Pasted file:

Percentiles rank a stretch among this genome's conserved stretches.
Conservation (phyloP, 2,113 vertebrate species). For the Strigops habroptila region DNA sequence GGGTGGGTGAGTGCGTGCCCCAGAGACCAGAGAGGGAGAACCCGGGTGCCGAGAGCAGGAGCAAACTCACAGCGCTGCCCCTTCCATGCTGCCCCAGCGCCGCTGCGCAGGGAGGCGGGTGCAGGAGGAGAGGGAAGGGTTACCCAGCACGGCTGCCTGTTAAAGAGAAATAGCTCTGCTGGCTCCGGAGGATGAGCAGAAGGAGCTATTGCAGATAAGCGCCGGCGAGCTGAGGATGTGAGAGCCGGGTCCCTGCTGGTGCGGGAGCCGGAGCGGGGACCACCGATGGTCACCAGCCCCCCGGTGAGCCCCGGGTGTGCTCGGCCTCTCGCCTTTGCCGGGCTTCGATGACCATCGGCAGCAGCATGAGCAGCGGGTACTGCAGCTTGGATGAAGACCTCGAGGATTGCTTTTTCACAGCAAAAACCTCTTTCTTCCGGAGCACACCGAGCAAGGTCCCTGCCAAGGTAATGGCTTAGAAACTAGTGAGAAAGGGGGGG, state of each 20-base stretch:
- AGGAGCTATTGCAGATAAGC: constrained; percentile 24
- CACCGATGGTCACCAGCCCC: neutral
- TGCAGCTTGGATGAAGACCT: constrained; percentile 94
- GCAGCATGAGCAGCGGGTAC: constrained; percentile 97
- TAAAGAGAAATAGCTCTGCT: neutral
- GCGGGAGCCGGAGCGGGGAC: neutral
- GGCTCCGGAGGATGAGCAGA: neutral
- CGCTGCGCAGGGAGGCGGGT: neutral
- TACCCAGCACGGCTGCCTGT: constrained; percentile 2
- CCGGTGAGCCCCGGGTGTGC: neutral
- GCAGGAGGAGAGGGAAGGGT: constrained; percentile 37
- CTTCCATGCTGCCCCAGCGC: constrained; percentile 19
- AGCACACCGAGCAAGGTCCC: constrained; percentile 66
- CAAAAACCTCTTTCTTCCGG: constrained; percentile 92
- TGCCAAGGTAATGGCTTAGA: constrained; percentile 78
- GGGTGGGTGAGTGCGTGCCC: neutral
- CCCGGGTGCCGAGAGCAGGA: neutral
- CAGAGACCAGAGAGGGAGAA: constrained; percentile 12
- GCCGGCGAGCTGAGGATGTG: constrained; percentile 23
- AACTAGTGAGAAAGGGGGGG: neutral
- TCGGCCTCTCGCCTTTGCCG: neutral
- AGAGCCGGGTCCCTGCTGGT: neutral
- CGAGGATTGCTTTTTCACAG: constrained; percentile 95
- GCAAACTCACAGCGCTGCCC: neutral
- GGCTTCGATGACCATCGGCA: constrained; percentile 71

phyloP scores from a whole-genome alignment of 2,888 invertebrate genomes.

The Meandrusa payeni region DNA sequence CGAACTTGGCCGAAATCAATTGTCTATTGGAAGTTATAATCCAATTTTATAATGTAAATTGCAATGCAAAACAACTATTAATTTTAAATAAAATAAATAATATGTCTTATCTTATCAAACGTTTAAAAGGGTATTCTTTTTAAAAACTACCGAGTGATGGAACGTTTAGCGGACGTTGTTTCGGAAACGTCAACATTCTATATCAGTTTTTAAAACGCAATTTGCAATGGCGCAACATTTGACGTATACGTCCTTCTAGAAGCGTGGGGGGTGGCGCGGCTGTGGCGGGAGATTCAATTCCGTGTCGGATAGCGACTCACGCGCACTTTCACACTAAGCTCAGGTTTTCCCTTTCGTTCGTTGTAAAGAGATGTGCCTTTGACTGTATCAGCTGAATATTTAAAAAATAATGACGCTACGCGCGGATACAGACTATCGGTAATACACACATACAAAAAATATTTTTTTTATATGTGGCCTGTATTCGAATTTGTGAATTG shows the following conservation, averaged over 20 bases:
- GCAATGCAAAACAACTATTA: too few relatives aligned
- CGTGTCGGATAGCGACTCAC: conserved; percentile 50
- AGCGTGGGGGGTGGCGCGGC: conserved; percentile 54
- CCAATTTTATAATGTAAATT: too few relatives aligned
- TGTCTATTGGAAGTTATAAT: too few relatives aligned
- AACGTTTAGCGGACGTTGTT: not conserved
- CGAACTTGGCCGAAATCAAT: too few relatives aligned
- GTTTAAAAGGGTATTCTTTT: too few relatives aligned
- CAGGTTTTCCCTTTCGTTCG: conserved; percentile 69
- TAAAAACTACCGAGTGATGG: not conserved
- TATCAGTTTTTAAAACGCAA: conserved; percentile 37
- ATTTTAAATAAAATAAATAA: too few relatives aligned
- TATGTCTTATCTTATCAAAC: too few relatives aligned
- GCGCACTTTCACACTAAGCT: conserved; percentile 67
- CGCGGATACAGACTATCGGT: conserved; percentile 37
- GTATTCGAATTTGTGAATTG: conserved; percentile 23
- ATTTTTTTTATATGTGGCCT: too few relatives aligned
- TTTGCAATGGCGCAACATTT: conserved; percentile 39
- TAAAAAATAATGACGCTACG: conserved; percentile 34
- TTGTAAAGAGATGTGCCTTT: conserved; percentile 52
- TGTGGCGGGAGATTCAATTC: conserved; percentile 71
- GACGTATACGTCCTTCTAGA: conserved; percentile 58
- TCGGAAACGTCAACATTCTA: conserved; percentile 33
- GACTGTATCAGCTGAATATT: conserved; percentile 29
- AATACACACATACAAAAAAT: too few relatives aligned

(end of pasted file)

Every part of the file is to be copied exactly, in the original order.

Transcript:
Percentiles rank a stretch among this genome's conserved stretches.
Conservation (phyloP, 2,113 vertebrate species). For the Strigops habroptila region DNA sequence GGGTGGGTGAGTGCGTGCCCCAGAGACCAGAGAGGGAGAACCCGGGTGCCGAGAGCAGGAGCAAACTCACAGCGCTGCCCCTTCCATGCTGCCCCAGCGCCGCTGCGCAGGGAGGCGGGTGCAGGAGGAGAGGGAAGGGTTACCCAGCACGGCTGCCTGTTAAAGAGAAATAGCTCTGCTGGCTCCGGAGGATGAGCAGAAGGAGCTATTGCAGATAAGCGCCGGCGAGCTGAGGATGTGAGAGCCGGGTCCCTGCTGGTGCGGGAGCCGGAGCGGGGACCACCGATGGTCACCAGCCCCCCGGTGAGCCCCGGGTGTGCTCGGCCTCTCGCCTTTGCCGGGCTTCGATGACCATCGGCAGCAGCATGAGCAGCGGGTACTGCAGCTTGGATGAAGACCTCGAGGATTGCTTTTTCACAGCAAAAACCTCTTTCTTCCGGAGCACACCGAGCAAGGTCCCTGCCAAGGTAATGGCTTAGAAACTAGTGAGAAAGGGGGGG, state of each 20-base stretch:
- AGGAGCTATTGCAGATAAGC: constrained; percentile 24
- CACCGATGGTCACCAGCCCC: neutral
- TGCAGCTTGGATGAAGACCT: constrained; percentile 94
- GCAGCATGAGCAGCGGGTAC: constrained; percentile 97
- TAAAGAGAAATAGCTCTGCT: neutral
- GCGGGAGCCGGAGCGGGGAC: neutral
- GGCTCCGGAGGATGAGCAGA: neutral
- CGCTGCGCAGGGAGGCGGGT: neutral
- TACCCAGCACGGCTGCCTGT: constrained; percentile 2
- CCGGTGAGCCCCGGGTGTGC: neutral
- GCAGGAGGAGAGGGAAGGGT: constrained; percentile 37
- CTTCCATGCTGCCCCAGCGC: constrained; percentile 19
- AGCACACCGAGCAAGGTCCC: constrained; percentile 66
- CAAAAACCTCTTTCTTCCGG: constrained; percentile 92
- TGCCAAGGTAATGGCTTAGA: constrained; percentile 78
- GGGTGGGTGAGTGCGTGCCC: neutral
- CCCGGGTGCCGAGAGCAGGA: neutral
- CAGAGACCAGAGAGGGAGAA: constrained; percentile 12
- GCCGGCGAGCTGAGGATGTG: constrained; percentile 23
- AACTAGTGAGAAAGGGGGGG: neutral
- TCGGCCTCTCGCCTTTGCCG: neutral
- AGAGCCGGGTCCCTGCTGGT: neutral
- CGAGGATTGCTTTTTCACAG: constrained; percentile 95
- GCAAACTCACAGCGCTGCCC: neutral
- GGCTTCGATGACCATCGGCA: constrained; percentile 71

phyloP scores from a whole-genome alignment of 2,888 invertebrate genomes.

The Meandrusa payeni region DNA sequence CGAACTTGGCCGAAATCAATTGTCTATTGGAAGTTATAATCCAATTTTATAATGTAAATTGCAATGCAAAACAACTATTAATTTTAAATAAAATAAATAATATGTCTTATCTTATCAAACGTTTAAAAGGGTATTCTTTTTAAAAACTACCGAGTGATGGAACGTTTAGCGGACGTTGTTTCGGAAACGTCAACATTCTATATCAGTTTTTAAAACGCAATTTGCAATGGCGCAACATTTGACGTATACGTCCTTCTAGAAGCGTGGGGGGTGGCGCGGCTGTGGCGGGAGATTCAATTCCGTGTCGGATAGCGACTCACGCGCACTTTCACACTAAGCTCAGGTTTTCCCTTTCGTTCGTTGTAAAGAGATGTGCCTTTGACTGTATCAGCTGAATATTTAAAAAATAATGACGCTACGCGCGGATACAGACTATCGGTAATACACACATACAAAAAATATTTTTTTTATATGTGGCCTGTATTCGAATTTGTGAATTG shows the following conservation, averaged over 20 bases:
- GCAATGCAAAACAACTATTA: too few relatives aligned
- CGTGTCGGATAGCGACTCAC: conserved; percentile 50
- AGCGTGGGGGGTGGCGCGGC: conserved; percentile 54
- CCAATTTTATAATGTAAATT: too few relatives aligned
- TGTCTATTGGAAGTTATAAT: too few relatives aligned
- AACGTTTAGCGGACGTTGTT: not conserved
- CGAACTTGGCCGAAATCAAT: too few relatives aligned
- GTTTAAAAGGGTATTCTTTT: too few relatives aligned
- CAGGTTTTCCCTTTCGTTCG: conserved; percentile 69
- TAAAAACTACCGAGTGATGG: not conserved
- TATCAGTTTTTAAAACGCAA: conserved; percentile 37
- ATTTTAAATAAAATAAATAA: too few relatives aligned
- TATGTCTTATCTTATCAAAC: too few relatives aligned
- GCGCACTTTCACACTAAGCT: conserved; percentile 67
- CGCGGATACAGACTATCGGT: conserved; percentile 37
- GTATTCGAATTTGTGAATTG: conserved; percentile 23
- ATTTTTTTTATATGTGGCCT: too few relatives aligned
- TTTGCAATGGCGCAACATTT: conserved; percentile 39
- TAAAAAATAATGACGCTACG: conserved; percentile 34
- TTGTAAAGAGATGTGCCTTT: conserved; percentile 52
- TGTGGCGGGAGATTCAATTC: conserved; percentile 71
- GACGTATACGTCCTTCTAGA: conserved; percentile 58
- TCGGAAACGTCAACATTCTA: conserved; percentile 33
- GACTGTATCAGCTGAATATT: conserved; percentile 29
- AATACACACATACAAAAAAT: too few relatives aligned